I can remember one Summer at school playing cricket, and fielding deep (i.e., standing way back from the action waiting for the guy batting to whack the ball my way–which rarely happened because the batsmen were either bad enough to not get the ball that far, or good enough to know where to hit it… though hitting it my way wasn’t particularly dangerous since I would probably miss it anyway). It was a warm Summer, and I vividly recall the stifling humidity and sweat pouring down my face. Now, it probably wasn’t much over 80F, but in the UK, that’s warm. So I don’t think your picture is too unrealistic. Hot days are not common, but not completely alien. 🙂

      • Laurie Dennison says:

        This book sounds great. I am all about having more boy protagonists, but I just had some agent feedback telling me I’m fighting an uphill battle with my MS because male protags are very difficult to sell. I’m glad to see some other readers agree with me!

        We had really nice weather on our UK trip, too! (The hottest recorded day for that time of year in Scotland.) After watching the dreary Jubilee coverage this weekend, I’d agree that I have an unrealistic weather expectation, too. 🙂

        • Crystal says:

          Good luck with your boy protag, Laurie!

          And maybe the UK is actually a sunny paradise all the time and they desperately try to keep it a secret from the world… sounds entirely plausible.

    • Crystal says:

      Yeah, I don’t know what it was about INSURGENT that just didn’t inspire me to talk about it. Weird! Maybe it’s just that there are so many people talking about it that I have nothing left to add?

  2. Jaime Morrow says:

    Okay, first off: they froze your account after you told them you’d be away?! That’s just terrible. We were in the UK in May too, and I made sure to call and let our banks know, so I’d be pretty ticked if the same thing happened to us. Hope you had a good trip anyway.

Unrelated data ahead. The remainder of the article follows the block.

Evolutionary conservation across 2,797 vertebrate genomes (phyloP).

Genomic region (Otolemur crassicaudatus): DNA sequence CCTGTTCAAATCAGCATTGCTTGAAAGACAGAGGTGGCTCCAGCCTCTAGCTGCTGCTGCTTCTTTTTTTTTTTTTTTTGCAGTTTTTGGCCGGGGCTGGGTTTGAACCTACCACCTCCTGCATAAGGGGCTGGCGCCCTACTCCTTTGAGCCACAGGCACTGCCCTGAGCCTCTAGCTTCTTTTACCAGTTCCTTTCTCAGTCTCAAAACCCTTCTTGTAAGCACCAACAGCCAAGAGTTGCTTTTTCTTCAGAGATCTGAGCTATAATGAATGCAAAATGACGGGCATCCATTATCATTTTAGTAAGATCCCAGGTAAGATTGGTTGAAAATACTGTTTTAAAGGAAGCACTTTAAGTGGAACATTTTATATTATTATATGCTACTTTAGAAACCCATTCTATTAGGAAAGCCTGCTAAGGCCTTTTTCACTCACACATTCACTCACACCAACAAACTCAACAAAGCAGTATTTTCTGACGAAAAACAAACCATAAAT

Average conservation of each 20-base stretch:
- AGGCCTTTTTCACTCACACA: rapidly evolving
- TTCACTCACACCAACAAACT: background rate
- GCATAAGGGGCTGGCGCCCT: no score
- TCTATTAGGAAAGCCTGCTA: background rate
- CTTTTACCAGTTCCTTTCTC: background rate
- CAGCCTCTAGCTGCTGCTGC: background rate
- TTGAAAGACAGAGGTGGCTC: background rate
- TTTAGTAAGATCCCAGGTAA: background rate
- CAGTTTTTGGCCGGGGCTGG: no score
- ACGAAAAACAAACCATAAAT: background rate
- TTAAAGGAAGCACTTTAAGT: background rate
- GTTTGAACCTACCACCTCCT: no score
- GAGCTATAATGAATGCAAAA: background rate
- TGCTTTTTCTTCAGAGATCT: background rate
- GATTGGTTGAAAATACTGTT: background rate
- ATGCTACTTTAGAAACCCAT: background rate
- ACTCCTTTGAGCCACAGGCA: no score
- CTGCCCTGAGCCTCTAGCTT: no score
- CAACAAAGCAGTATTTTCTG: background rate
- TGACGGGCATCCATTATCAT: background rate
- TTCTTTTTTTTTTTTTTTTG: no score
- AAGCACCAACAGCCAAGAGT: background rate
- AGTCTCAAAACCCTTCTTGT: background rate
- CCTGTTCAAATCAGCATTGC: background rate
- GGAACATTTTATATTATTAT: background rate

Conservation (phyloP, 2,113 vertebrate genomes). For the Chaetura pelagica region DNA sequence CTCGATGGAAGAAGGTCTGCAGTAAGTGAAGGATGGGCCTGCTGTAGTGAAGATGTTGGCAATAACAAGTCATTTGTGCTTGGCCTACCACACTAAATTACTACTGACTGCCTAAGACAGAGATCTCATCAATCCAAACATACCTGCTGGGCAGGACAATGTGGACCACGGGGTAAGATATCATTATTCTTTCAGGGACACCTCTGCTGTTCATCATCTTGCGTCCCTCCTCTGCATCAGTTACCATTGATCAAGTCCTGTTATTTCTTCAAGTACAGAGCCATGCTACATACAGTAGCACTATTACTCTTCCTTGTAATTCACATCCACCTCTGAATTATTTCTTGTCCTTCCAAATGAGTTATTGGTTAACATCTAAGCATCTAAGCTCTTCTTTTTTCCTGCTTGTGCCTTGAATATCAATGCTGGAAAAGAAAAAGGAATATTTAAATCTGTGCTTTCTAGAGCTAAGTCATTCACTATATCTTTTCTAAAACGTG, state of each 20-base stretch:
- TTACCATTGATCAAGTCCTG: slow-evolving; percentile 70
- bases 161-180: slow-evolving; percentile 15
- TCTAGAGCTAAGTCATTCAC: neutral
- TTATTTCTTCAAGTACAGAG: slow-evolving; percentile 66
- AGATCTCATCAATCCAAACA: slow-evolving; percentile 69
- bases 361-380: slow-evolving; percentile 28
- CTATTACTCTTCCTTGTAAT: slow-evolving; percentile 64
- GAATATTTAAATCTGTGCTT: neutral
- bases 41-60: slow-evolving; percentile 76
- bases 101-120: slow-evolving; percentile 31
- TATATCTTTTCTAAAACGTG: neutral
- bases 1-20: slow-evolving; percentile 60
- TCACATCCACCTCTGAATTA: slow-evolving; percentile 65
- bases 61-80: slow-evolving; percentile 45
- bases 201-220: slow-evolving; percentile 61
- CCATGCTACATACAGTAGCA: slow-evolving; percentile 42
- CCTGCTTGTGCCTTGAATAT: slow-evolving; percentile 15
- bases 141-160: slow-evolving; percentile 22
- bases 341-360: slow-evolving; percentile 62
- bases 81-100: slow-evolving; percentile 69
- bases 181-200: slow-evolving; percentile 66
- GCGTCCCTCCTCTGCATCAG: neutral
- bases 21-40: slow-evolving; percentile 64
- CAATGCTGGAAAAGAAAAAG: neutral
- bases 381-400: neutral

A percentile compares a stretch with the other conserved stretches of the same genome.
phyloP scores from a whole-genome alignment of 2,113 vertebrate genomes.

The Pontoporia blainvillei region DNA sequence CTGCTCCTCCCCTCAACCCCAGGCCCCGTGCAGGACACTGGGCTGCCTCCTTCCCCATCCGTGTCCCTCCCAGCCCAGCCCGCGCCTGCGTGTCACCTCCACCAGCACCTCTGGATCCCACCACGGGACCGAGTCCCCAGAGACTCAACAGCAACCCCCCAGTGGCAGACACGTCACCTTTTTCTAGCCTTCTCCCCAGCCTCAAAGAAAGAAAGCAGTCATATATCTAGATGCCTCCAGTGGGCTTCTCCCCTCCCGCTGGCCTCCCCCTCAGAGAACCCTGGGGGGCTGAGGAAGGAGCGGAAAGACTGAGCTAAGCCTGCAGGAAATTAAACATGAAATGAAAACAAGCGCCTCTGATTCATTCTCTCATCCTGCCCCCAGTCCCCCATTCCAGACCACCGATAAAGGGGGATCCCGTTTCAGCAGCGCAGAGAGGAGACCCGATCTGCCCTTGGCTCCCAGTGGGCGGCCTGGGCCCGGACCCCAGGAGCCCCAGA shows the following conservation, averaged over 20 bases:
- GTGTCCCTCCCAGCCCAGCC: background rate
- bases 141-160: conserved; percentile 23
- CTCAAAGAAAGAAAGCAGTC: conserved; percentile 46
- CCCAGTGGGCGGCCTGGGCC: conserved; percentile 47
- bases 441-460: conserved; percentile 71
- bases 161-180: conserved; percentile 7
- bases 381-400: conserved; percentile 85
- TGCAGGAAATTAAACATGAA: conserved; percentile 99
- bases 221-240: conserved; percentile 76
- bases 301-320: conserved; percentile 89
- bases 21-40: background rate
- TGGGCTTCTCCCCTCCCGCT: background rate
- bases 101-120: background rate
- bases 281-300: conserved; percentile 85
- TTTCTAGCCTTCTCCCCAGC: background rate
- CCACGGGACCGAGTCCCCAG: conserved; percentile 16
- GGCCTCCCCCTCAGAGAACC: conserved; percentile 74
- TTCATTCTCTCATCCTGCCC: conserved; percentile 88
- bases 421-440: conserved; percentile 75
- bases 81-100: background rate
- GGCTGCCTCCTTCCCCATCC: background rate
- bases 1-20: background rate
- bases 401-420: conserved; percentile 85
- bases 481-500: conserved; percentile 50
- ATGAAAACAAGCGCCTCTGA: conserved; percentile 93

I kind of agree with you about INSURGENT. I didn’t love it as much as the first, so writing a review for it was tough. I did write one, but I think it may have come off a little harsher than I actually felt about the book. Probably best to avoid it if you’re feeling ambivalent. 🙂

    The book you did choose sounds fascinating! Will have to check it out.

    • Crystal says:

      Maybe we crossed paths at some point! Where did you go?

      We actually called the bank a few times and went in in person, since they kept having issues when we paid for hotel rooms in advance, etc. Then they froze it the minute we bought our late dinner in London upon arrival. Unfroze it once we emailed them. Froze it AGAIN. It was frustrating, lol. Especially since my husband’s credit card is also tied to the bank, and they’d freeze both accounts. We might need a new bank… luckily we had brought some cash, and my credit card saved the day at one point 🙂

      That was my thoughts about INSURGENT, that I didn’t want to come across as having really disliked it or something, I didn’t hate it. I didn’t love it either. Just meh.